Australia’s internal borders are to gradually reopen as COVID-19 infections continue to fall. South Australia and Queensland are easing restrictions with the neighboring state, New South Wales, for the first time in months. Australia has recorded about 27,000 coronavirus cases since the pandemic began, and more than 850 people have died.
South Australia has taken a very cautious approach to curbing the spread of the novel coronavirus. Most people are forbidden from entering the state from neighboring Victoria, which has had most of the nation’s coronavirus cases and fatalities. Those restrictions remain firmly in place, but starting Thursday, South Australia is reopening its border with New South Wales because that state has recorded no cases of community transmission of the virus for 14 days. Travelers will no longer have to go into quarantine.
South Australian Premier Steven Marshall says the eased restrictions will be a relief to residents.
“People from New South Wales wanting to come into South Australia from Thursday onwards will be able to do that without doing the 14-days of self-isolation. So, this will be a massive, massive relief to people who have been dislocated from friends, from family, from business opportunities. This will be a huge relief,” Marshall said.
From October 1, border restrictions between some northern districts in New South Wales and Queensland will be relaxed. The measures will allow more residents in border communities to travel freely between the two eastern states. However, the majority of people in New South Wales are still not allowed to travel to Queensland because of fears they could spread the virus.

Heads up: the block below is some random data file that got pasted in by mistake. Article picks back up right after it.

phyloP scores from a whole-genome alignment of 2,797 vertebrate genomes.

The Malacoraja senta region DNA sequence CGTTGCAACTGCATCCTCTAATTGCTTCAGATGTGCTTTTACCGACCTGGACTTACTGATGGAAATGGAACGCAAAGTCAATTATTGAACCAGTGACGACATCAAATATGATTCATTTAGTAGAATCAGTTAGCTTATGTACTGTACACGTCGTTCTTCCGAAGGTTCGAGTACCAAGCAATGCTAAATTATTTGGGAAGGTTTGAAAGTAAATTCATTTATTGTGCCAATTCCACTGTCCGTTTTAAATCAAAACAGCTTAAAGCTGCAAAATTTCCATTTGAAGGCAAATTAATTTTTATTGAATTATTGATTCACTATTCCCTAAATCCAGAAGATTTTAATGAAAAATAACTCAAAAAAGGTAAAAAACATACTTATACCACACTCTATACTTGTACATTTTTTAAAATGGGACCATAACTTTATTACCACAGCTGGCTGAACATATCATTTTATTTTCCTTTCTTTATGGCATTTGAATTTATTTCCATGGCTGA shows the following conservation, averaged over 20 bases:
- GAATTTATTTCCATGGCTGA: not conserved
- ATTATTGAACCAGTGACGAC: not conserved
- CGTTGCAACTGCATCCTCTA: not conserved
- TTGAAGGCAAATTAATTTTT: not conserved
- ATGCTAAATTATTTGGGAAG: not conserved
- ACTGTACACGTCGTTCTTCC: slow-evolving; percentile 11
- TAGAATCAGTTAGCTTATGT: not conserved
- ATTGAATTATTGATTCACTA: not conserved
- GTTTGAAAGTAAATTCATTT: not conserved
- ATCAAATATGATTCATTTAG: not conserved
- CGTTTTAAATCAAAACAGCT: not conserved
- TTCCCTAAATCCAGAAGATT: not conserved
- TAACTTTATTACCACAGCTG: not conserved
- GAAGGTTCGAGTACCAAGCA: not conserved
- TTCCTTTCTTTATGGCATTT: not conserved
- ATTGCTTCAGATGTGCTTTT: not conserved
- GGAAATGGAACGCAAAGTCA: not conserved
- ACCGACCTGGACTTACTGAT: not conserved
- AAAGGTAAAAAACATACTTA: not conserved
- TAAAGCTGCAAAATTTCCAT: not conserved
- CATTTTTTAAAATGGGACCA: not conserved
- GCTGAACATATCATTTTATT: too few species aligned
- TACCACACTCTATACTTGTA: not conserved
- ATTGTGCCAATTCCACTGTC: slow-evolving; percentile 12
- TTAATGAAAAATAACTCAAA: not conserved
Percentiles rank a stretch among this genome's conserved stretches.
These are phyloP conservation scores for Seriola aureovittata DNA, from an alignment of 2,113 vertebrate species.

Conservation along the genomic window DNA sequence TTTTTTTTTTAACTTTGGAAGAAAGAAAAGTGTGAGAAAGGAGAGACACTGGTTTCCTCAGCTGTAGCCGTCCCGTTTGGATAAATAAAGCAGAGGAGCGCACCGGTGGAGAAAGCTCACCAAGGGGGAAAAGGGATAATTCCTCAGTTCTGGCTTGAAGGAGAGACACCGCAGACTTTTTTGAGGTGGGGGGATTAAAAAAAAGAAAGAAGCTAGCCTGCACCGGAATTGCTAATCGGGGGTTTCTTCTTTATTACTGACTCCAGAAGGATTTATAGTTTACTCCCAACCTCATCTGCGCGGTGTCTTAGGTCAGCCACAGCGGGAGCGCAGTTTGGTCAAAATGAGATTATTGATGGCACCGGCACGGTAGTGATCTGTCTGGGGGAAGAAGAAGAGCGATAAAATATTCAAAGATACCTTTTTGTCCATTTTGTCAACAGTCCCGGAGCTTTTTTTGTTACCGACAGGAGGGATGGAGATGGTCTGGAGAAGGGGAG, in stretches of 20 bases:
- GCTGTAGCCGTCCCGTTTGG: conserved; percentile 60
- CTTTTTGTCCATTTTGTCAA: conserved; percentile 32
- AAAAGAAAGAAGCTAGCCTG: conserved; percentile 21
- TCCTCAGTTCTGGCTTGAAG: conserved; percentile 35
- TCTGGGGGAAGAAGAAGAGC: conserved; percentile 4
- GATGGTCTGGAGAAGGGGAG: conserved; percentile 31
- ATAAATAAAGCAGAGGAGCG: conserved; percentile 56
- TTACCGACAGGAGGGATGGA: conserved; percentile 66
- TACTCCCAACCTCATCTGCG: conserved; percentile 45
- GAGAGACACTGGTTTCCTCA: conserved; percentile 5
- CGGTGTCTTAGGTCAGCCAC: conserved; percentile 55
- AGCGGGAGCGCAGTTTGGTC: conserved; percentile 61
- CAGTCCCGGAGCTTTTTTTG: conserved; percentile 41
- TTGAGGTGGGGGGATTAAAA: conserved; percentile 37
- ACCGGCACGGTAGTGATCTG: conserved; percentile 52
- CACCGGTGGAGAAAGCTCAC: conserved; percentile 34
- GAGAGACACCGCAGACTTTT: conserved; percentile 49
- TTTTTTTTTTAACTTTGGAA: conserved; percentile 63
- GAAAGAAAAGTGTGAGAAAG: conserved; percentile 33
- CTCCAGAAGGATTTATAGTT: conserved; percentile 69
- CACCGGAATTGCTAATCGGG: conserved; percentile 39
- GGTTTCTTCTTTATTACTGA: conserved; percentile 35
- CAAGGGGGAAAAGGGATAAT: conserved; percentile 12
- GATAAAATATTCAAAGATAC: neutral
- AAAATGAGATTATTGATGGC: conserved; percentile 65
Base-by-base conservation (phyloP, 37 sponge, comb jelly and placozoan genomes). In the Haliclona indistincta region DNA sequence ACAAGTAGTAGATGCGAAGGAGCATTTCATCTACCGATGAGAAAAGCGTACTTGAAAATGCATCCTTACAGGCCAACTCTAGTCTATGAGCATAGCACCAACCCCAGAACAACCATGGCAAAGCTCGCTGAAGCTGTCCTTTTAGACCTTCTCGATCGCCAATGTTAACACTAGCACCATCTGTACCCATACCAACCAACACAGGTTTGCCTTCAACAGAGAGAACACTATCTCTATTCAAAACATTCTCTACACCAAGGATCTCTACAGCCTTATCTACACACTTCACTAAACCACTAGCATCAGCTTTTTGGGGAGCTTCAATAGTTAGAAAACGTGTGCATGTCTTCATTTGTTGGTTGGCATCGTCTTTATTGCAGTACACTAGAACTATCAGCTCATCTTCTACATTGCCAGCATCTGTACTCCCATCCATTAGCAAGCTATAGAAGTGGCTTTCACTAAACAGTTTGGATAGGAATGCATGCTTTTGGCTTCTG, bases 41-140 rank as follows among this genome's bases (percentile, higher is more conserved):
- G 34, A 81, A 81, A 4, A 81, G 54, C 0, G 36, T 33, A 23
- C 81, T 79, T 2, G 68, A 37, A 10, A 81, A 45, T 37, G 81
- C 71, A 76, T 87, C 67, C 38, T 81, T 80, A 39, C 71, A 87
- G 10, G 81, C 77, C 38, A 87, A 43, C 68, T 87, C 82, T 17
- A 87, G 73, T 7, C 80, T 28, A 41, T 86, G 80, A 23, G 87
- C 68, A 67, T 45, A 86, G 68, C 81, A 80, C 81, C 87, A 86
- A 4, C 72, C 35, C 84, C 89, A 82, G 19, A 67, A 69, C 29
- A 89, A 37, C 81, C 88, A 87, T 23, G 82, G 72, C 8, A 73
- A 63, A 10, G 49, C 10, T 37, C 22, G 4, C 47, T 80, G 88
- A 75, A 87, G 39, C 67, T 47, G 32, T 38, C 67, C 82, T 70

People in Victoria cannot visit other Australian states and territories unless they hold an exemption, are an essential worker or live along a state border. The Victorian state government has said it was hopeful that falling infection rates will allow it to ease a strict lockdown measures in Melbourne.
Western Australia has no immediate plans to reopen to the rest of the country. Arrivals from other Australian jurisdictions must go into quarantine for 14 days before they are allowed to move freely about the state.
The federal government has long agitated for all internal borders to be reopened to help revive an economy that is in recession for the first time since 1991.
As parts of Australia begin to open up ahead of summer, the Northern Territory government is offering cash incentives to attract domestic tourists.
Australia is a country comprising six states, two principal mainland territories and a population of 25 million people.
Its international borders, which were closed to foreign nationals in March, are not expected to reopen until next year.